- Is the training conducive to adult learning?
Effective training includes a good mix of group discussion, individual work, case studies and role plays.
- Is the trainer qualified?
As with a potential hire, check the trainer’s references. Ask the provider about the background that provides her the knowledge and skills to provide cultural competence training. Ask about evaluations that she has received from previous trainings.
The Center for the Improvement of Student Learning does not presume to identify the particular provider who can meet the needs of your school. The following examples are not an exhaustive list of local providers.
Creating Culturally Responsive Educators, Schools, and Systems
Melia LaCour, Puget Sound Educational Service District
We offer professional development and technical assistance that explores the characteristics and practices of culturally responsive environments. Services are tailored to your specific needs and can include cultural reviews, workshops, professional learning communities with an equity lens, on-site coaching, and classroom/center observations and recommendations.
ReachOut for New Futures
ReachOut provides intensive cultural competency training and consulting to engage educators in promoting systemic change to effectively serve diverse children and families.
Washington Education Association
Ben Ibale, Human/Civil Rights Coordinator, (253)765-7062
Provides trainings for, ELL Hands On-Training, Closing the Achievement Gap Strategies, and Cross Cultural Competency Training.
Cultural Competence Training must be totally infused throughout every aspect of the educational system and not treated as an “add-on” or auxiliary activity. A re-alignment of the belief system and values of the educational organization is necessary in order to change the culture of the learning community and return the focus to children, ensuring academic success for ALL.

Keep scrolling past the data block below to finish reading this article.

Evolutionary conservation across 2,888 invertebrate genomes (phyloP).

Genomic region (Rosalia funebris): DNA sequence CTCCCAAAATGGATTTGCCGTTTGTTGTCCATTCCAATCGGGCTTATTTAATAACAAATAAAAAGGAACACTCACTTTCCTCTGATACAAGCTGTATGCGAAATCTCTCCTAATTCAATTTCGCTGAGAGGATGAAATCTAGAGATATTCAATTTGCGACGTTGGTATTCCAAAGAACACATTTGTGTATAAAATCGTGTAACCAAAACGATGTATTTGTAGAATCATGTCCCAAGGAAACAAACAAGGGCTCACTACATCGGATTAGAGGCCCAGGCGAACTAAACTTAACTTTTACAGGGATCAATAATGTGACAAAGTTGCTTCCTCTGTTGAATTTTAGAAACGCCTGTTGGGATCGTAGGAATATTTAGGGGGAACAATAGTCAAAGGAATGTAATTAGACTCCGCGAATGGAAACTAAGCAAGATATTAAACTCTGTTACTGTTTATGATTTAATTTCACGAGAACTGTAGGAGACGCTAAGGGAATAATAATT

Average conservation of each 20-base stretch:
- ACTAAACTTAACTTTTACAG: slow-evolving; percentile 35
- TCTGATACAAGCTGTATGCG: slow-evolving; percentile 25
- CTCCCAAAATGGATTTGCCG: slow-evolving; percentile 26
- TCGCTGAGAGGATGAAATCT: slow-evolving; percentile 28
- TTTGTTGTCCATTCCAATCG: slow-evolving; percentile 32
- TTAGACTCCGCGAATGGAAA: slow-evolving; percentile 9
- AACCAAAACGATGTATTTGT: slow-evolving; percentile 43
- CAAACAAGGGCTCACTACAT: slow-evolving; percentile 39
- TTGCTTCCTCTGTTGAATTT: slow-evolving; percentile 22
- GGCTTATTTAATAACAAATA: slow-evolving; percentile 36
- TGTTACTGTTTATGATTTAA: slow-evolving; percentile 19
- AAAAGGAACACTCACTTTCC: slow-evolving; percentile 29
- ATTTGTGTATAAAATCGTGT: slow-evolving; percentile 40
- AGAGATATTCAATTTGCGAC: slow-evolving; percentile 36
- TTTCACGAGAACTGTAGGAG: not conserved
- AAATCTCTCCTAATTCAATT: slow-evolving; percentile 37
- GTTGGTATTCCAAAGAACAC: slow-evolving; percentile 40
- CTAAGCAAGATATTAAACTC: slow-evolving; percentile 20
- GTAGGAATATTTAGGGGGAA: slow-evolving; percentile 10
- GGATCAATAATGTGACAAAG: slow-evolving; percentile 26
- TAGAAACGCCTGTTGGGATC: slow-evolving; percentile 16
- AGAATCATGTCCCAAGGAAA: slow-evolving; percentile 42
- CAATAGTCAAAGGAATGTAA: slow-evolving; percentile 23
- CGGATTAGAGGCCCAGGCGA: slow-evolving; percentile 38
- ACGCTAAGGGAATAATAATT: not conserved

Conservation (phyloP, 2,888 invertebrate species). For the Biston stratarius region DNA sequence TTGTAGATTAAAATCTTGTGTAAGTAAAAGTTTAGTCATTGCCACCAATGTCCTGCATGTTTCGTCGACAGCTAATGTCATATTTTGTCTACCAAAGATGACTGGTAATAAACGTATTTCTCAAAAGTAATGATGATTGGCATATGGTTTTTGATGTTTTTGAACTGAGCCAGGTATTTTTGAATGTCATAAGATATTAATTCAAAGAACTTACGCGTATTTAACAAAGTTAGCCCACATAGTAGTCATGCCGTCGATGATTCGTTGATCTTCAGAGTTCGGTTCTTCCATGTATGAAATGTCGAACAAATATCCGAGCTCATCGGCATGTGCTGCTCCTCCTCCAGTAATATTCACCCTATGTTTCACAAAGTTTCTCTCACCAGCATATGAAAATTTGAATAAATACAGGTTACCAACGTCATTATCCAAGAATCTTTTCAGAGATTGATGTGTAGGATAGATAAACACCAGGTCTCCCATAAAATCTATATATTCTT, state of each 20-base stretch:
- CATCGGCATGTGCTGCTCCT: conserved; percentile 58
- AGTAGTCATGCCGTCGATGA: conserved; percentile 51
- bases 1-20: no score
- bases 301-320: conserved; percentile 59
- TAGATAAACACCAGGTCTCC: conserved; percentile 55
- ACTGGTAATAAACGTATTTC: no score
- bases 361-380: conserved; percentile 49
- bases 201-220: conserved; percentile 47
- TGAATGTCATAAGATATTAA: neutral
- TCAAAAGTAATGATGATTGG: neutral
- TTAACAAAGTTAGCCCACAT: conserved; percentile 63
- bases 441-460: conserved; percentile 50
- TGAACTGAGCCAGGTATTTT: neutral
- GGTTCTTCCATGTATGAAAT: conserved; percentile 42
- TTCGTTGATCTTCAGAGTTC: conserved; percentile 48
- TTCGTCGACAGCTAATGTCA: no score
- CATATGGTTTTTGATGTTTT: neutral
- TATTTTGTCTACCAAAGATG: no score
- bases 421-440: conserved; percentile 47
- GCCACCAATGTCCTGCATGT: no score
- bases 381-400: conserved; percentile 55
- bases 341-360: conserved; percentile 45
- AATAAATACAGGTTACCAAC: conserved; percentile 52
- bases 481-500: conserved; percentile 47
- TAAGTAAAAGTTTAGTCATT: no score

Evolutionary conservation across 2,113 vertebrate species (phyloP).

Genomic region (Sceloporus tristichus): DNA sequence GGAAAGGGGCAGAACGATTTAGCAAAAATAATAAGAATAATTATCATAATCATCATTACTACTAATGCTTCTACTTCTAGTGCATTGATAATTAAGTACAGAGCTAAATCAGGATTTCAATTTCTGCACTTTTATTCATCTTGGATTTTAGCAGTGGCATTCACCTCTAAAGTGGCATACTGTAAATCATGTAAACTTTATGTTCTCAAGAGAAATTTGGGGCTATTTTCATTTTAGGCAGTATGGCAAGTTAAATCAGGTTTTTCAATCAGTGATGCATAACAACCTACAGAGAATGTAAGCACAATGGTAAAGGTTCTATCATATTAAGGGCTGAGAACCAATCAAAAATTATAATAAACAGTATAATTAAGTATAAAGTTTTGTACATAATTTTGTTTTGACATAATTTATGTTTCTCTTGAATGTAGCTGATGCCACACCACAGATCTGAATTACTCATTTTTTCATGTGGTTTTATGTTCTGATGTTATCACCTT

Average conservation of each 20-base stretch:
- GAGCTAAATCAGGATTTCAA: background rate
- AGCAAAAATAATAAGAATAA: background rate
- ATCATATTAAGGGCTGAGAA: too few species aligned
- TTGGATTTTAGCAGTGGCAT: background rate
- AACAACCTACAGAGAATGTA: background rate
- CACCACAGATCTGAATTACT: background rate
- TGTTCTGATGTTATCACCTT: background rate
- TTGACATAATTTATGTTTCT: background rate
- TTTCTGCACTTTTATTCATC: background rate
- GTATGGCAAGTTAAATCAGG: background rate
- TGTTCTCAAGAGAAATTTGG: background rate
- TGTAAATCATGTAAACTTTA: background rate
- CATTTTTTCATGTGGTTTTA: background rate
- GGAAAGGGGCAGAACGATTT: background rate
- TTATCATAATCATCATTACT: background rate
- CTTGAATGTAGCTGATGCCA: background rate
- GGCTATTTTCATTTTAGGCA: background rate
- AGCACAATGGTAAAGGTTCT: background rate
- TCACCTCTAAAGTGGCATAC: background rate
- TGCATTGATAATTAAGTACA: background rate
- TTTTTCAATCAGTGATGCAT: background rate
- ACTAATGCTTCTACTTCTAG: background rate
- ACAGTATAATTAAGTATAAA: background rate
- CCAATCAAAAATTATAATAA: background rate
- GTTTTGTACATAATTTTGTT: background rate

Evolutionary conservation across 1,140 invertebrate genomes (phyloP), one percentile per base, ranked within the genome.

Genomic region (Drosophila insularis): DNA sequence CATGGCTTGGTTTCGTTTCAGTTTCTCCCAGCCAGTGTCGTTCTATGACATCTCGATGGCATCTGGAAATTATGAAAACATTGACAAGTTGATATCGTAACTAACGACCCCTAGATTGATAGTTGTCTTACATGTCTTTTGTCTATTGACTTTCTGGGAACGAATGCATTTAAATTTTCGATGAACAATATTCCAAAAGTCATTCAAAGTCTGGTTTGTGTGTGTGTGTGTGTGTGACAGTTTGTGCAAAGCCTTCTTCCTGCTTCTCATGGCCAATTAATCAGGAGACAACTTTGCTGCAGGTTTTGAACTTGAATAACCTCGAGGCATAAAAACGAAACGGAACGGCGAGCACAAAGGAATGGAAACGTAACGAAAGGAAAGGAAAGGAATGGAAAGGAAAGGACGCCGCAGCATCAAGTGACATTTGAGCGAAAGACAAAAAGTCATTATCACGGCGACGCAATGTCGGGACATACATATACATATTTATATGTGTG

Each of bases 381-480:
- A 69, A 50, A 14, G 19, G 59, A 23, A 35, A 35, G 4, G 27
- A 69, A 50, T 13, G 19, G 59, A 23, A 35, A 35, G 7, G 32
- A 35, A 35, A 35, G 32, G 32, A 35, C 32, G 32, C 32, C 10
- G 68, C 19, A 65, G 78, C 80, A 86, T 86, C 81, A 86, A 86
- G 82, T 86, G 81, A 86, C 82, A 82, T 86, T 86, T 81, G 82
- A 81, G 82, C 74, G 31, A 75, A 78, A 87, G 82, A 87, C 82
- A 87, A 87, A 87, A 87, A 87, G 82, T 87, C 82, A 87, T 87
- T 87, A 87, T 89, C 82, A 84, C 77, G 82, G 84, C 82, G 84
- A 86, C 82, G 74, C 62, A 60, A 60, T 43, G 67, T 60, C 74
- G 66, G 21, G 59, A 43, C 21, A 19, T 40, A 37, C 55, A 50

New Phase New Ways
Educators Elizabeth Blandin and JD Sweet provide consultation services, which emphasizes a cultural awareness makeover for schools and businesses.
Pathways to Excellence: D & L Associates
Education and Leadership for Social Change
DaVernespeaks@comcast.net and LeilaniRussell@comcast.net
Anti-Defamation League, Washington
NAACP | National Association for the Advancement of Colored People
America and Moore Diversity Research, Education and Consulting
Washington State Association for Multicultural Education
Communication Across Barriers
Dr. Geneva Gay, University of Washington
Dr. James A. Banks, University of Washington
Cherry McGee Banks, Ed. D.
Frances Contreras, University of Washington
Dr. Shirley Hune, University of Washington
Michael Pavel, Professor, University of Washington
CISL's Alyssa Westall interviewed the following individuals for this article:
- Erin Jones, Student Achievement, Office of Superintendent of Public Instruction
- Linda Foster, Early Career Educator Development, Office of Superintendent of Public Instruction
- Susanne Beauchaine, Bilingual Education, Office of Superintendent of Public Instruction
- James Smith, Equity and Civil Rights, Office of Superintendent of Public Instruction
- Mea Moore, Professional Educator Standards Board
- Melia LaCour, Puget Sound Educational Service District
- Mona Bailey, Former Deputy Superintendent of Seattle Public Schools
- Thelma Jackson, Foresight Consultants
- Heidi Schillinger, ReachOut for New Futures
- Elizabeth Blandin, New Phase New Ways